10 February 2016

No time to give this post a title

Drought, drouth, dearth. I assume these words are related. Pre­tending you’re drunk, slur their pronunciation: they sound similar.

Many people are worried about the national debt and how it’ll ever get paid off. Against the idea that austerity will help the economy, I believe in growth. I’ve heard it said: You’ve got to spend money to make money. If a country invests in the schooling of its citizenry, then the people will prosper: for higher incomes among the populace means more tax money collected by the country—a return on investment. Am I wrong? Is this idea too simple to be true?

Bring out number weight & measure in a year of dearth. (That’s one of Blake’s “Proverbs of Hell.”)

I don’t think that an economic recession is the equivalent of natural famine, because the economy is the result of rules, definitions, agreements between individuals, etc.—all of which can be tuned—whereas nature simply IS: nature has no contract, no promise, no settlement with humankind: nature’s face is stony, immovable: nature is merciless.

I like to hear a simple song played on a stringed instrument, joined by a graceful and feminine voice intoning words in a foreign tongue. That’s my bias.

But I never know how much or how long I can trust a book that talks about cosmology. This morning I read some pages in a publication that is more than fifteen years old—I fear that the information it gave me, if it’s not already obsolete, will surely be outdated by the time that anyone reads this post. Notwithstanding, I’ll quote a few sentences, just to be reckless.

Quarks, electrons, and other elementary particles originated in dimly understood processes during the first microsecond.

I’m fascinated by the notion that some particles are elementary, and moreover that these particles had an origin. Is it true that anything possessing an origin must also have an end? In previous diary entries, I’ve wondered about quarks—were they created, can they be destroyed? The above statement seems to answer at least one of those questions.

Also I love “dimly understood processes”—the phrase itself, as well as the state of semi-conception. To understand yet dimly…

But how might one measure the brightness of one’s understanding?

And just imagine the passing of the “first microsecond” (apparently this latter word means one millionth of a second): I like that prefix micro—but I suggest that we adjust our time terms so that that initial moment can be called a plain old second, and all of the other seconds (the kind that measure one sixtieth of a minute) should be known as macroseconds—just to liven up our daily speech. (Also: Let pi equal one and reset the math world accordingly.)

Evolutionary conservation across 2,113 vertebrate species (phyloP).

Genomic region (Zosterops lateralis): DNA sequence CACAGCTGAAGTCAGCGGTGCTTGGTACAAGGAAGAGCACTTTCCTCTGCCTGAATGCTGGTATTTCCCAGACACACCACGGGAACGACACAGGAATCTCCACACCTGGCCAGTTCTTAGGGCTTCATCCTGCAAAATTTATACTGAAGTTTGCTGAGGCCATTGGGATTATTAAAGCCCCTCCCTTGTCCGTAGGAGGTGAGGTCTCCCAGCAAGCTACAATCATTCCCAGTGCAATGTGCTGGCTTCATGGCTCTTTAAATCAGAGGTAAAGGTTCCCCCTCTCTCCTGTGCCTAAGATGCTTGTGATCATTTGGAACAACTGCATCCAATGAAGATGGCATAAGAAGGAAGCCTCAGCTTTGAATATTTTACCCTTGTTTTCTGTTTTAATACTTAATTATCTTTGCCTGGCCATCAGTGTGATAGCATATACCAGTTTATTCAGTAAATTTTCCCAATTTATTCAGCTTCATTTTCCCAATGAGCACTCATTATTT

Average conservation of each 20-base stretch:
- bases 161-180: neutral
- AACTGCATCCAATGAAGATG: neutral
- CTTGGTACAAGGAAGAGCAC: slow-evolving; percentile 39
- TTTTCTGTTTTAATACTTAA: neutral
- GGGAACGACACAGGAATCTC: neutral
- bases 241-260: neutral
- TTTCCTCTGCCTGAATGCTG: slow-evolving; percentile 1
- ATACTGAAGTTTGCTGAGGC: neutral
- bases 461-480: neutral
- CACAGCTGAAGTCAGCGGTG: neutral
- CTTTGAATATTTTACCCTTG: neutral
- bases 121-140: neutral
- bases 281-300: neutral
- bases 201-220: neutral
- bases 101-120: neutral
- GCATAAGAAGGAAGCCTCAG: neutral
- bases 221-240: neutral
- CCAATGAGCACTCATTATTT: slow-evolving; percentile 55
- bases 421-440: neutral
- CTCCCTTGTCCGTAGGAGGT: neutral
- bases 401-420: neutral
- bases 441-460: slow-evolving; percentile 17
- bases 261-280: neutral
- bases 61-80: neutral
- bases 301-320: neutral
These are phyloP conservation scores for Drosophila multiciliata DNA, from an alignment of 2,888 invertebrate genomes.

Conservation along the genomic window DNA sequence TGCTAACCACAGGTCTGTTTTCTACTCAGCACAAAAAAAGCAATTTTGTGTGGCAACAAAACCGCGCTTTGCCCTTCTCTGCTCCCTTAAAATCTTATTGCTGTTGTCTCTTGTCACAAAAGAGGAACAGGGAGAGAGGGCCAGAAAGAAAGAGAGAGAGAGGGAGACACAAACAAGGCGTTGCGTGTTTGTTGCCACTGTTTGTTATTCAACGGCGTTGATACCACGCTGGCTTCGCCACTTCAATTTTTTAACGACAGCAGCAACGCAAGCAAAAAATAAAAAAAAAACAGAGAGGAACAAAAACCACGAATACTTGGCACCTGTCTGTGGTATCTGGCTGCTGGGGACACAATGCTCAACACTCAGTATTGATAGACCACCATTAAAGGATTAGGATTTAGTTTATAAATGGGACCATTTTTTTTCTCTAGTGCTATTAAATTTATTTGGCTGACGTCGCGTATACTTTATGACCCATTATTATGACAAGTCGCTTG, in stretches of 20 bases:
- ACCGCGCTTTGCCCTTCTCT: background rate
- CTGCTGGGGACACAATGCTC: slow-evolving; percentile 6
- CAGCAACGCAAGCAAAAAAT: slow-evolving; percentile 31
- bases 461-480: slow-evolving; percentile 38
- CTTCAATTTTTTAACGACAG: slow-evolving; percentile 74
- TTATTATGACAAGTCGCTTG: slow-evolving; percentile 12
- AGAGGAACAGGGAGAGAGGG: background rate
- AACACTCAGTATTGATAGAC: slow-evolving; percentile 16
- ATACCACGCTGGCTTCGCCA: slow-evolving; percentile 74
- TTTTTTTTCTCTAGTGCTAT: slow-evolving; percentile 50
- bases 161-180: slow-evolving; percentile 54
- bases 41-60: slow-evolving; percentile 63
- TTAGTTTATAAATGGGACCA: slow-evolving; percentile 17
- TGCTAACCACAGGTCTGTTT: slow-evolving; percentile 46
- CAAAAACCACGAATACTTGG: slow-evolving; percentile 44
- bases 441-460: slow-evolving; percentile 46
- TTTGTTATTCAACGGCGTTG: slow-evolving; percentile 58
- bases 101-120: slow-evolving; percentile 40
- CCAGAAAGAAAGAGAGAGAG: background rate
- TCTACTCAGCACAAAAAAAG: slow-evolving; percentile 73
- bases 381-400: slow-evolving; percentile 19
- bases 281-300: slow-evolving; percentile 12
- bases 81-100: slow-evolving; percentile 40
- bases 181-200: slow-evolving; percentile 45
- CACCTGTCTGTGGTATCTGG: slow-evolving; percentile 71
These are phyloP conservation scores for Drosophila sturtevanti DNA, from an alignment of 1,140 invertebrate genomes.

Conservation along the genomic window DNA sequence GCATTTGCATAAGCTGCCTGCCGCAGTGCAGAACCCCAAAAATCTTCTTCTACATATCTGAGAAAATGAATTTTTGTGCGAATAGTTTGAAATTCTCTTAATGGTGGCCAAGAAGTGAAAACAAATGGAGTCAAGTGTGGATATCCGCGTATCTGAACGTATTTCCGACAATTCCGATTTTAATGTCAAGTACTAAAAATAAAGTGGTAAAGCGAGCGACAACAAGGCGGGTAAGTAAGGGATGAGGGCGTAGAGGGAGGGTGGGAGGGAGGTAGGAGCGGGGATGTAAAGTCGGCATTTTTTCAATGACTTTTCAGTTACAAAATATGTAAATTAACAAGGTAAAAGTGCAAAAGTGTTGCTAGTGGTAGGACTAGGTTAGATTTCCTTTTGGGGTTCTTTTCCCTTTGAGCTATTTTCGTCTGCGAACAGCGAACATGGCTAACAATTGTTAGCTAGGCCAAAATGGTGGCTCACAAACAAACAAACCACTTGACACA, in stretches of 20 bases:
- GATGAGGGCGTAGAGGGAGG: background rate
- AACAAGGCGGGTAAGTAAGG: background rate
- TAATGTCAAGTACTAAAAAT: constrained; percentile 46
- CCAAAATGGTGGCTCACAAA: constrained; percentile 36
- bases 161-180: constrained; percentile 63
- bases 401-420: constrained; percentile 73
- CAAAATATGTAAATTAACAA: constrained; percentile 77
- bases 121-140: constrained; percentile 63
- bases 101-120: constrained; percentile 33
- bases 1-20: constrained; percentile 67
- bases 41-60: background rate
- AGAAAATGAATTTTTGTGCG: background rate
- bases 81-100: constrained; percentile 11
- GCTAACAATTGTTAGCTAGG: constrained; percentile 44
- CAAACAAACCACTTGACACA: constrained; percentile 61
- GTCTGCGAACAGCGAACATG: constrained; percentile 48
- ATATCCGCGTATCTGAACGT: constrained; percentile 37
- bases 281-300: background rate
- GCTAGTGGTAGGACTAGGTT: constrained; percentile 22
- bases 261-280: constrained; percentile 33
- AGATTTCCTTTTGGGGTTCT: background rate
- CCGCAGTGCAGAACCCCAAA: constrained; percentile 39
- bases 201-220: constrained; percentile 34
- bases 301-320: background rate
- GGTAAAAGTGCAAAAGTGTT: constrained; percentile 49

The first second. The second first. The third person. Tertius Persona. Emmanuel Radnitzky. What biblical character was named Legion? How many multitudes does the aforementioned value contradict? May God revise? A New York minute equals how many Minnesota macrodays?

The baryons of the universe start life as various flavors and colors of free quarks…

Why did my parents name me Bryan instead of Baryons? I could’ve burst to life in various flavors and colors; and my quarks would be free instead of restricted. (All this stuff I’m saying is hilarious.)

The baryons then condense into neutrons and protons as the universe cools. Because the protons outnumber the neutrons, most of them are left standing alone when the nucleons pair off into bound nuclei, leaving a universe made mostly of hydrogen and about one-quarter helium.

There is no need to feel pity for all of those protons who are left standing alone. It is just as dignified to pair off into bound nuclei as it is to remain as you were when you first condensed… or when your baryon first became the brand new you—whichever’s the right way to put it.

Stars shine because hydrogen is very slowly being transformed into helium, converting some of those protons into neutrons…

Is this really why stars shine? The interaction of these particles during this transformation gives off light—is that correct? But why? (One can always ask “Why?” again.) Why light? Why not something else? And why precisely this interaction, these particles? Why are things the way things are? Who made the blueprints for the blue­prints? What transpired before the first microsecond—was it the last time there was a last time? …And why question? Why accept any answer? Are we forever replacing one arbitrary principle with another?

Given: 1. The Waterfall, 2. The Illuminating Gas”—that’s the name of Marcel Duchamp’s posthumously exhibited assemblage.

In closing, I don’t care if it’s possible to quote William Blake too frequently, or if I’ve too often copied the following outburst (from Blake’s elucidation of one of his own artworks; and, by the way, I leave intact his unorthodox punctuation and capitalization)—I like it so much that I can’t repeat it enough:

What it will be Questiond When the Sun rises do you not see a round Disk of fire somewhat like a Guinea O no no I see an Innumerable company of the Heavenly host crying Holy Holy Holy is the Lord God Almighty I question not my Corporeal or Vegetative Eye any more than I would Question a Window concerning a Sight I look thro it & not with it.

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